Proactive personality has stronger wake-sleep rhythm
Proactive zebrafish appear to have a much stronger wake-sleep rhythm than reactive fish. In the most reactive fish, rhythmicity appears to be lacking completely. This is shown with research by Leiden biologists, published in December 2018 in the journal BMC Biology.
Just like humans, animals can be divided into personality types. For example, biologists can use standardised tests for zebrafish to determine whether they are proactive or reactive. Proactive fish are more aggressive, take more risks and adopt routine behaviour more quickly. Reactive fish are shy, take less risks, and are more flexible.
Rhythm increases survival rate
It is known that these types are accompanied by many other characteristics, for example how the animals behave at different temperatures. The Leiden group wanted to know whether the biological clock worked differently in the different types. A robust 24-hour rhythm helps an animal to function properly. In turn, the lack of a good rhythm is often a symptom for all kinds of diseases.
First of all, the biologists showed that all kinds of genes related to the biological clock are expressed differently in the two personality types of zebrafish. They found a remarkable variation between fish in how the expression of clock genes rises and falls over time. The gene expression kept pace with activity and the levels of cortisol and melatonin, hormones known to play an important role in the sleep-wake rhythm. The expression of clock genes in the proactive fish showed a robust rhythm with large differences, while in the most reactive fish a rhythm could hardly be determined.
This pattern was confirmed when the fish were continuously exposed to light and could no longer determine whether it was day or night. The rhythm of the proactive fish changed significantly; the rhythm of the reactive fish remained unchanged.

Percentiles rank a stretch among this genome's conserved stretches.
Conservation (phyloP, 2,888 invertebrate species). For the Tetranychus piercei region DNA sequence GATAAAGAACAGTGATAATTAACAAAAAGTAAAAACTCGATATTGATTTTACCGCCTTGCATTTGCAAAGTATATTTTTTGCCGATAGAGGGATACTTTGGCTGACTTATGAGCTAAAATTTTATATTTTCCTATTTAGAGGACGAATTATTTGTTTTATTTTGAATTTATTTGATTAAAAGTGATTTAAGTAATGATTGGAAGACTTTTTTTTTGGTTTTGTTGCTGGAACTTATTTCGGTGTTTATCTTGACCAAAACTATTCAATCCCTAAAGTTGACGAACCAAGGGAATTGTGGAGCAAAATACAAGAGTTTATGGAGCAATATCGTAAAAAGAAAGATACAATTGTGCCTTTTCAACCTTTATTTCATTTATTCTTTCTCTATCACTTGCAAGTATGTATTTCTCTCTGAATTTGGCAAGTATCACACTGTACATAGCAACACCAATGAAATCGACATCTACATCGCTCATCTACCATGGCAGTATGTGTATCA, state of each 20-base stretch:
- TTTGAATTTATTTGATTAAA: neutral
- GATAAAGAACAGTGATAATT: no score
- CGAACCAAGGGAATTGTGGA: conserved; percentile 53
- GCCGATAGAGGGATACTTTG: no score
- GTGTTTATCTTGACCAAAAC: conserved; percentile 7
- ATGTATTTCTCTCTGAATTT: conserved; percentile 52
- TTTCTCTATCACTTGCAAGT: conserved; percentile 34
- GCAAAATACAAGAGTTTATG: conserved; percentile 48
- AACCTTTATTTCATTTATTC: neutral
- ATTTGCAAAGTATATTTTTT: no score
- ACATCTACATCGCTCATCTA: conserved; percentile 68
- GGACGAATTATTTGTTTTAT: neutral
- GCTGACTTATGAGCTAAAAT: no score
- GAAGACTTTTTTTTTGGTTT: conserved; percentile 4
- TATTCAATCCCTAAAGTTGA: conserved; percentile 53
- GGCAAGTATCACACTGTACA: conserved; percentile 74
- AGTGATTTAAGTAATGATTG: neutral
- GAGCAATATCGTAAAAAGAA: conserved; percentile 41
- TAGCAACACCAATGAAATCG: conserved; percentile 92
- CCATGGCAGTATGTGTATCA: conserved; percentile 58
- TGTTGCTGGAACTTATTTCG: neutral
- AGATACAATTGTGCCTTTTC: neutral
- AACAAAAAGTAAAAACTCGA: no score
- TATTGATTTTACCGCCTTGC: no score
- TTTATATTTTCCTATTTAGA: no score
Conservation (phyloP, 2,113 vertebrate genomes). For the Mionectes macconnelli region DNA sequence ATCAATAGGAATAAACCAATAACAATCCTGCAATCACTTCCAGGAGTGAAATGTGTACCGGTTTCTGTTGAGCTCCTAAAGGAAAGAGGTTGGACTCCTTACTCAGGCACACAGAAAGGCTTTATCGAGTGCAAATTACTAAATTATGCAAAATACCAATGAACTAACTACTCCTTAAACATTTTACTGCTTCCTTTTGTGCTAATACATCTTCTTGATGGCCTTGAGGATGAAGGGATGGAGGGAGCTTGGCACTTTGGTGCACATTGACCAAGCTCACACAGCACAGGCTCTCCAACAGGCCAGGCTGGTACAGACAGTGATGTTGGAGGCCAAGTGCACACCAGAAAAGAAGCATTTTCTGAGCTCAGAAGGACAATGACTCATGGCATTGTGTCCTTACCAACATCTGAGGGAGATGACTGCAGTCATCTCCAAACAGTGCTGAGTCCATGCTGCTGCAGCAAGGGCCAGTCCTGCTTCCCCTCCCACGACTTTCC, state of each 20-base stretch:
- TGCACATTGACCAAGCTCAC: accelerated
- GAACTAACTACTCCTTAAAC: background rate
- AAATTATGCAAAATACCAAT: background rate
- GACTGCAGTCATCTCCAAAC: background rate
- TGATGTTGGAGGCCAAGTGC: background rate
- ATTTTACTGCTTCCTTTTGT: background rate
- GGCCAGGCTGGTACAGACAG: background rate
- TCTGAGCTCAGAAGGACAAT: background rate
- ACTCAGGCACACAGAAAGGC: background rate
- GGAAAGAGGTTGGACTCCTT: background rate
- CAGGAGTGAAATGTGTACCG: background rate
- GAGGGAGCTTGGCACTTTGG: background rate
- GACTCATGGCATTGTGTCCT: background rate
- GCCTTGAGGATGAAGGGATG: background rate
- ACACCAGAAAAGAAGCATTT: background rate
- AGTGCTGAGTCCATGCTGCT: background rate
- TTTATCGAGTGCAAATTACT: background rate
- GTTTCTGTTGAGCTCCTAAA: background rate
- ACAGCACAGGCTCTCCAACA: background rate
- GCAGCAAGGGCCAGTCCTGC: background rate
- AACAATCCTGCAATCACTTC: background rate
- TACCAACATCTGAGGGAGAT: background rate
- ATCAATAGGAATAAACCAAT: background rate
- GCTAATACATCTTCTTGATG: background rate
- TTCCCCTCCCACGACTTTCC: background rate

Lack of rhythm is no condition
The results shed new light on the biological clock, according to the researchers: there can be a large variation in rhythmicity between individuals within a population. The observed relationships between a proactive or reactive personality type and rhythmicity suggests that it is an integral part of these behavioural styles. And that is striking, says lead author Christian Tudorache. "It was assumed that missing rhythmicity is a condition, but it is a spontaneous phenomenon. This insight can help in personalised medicine: different personality types are differently susceptible to diseases."
But what is the evolutionary benefit of not having rhythmicity? "It is good to have variation in personality types in a population," says Tudorache. "A homogeneous group can react less flexibly to external circumstances, such as predators or a lack of food. In the case of rhythmicity, our hypothesis is that proactive types are rather rigid and inflexible with changes. Perhaps missing a rhythm is related to more flexibility. Of course, a population also badly needs this characteristic in order to be able to react to changing circumstances."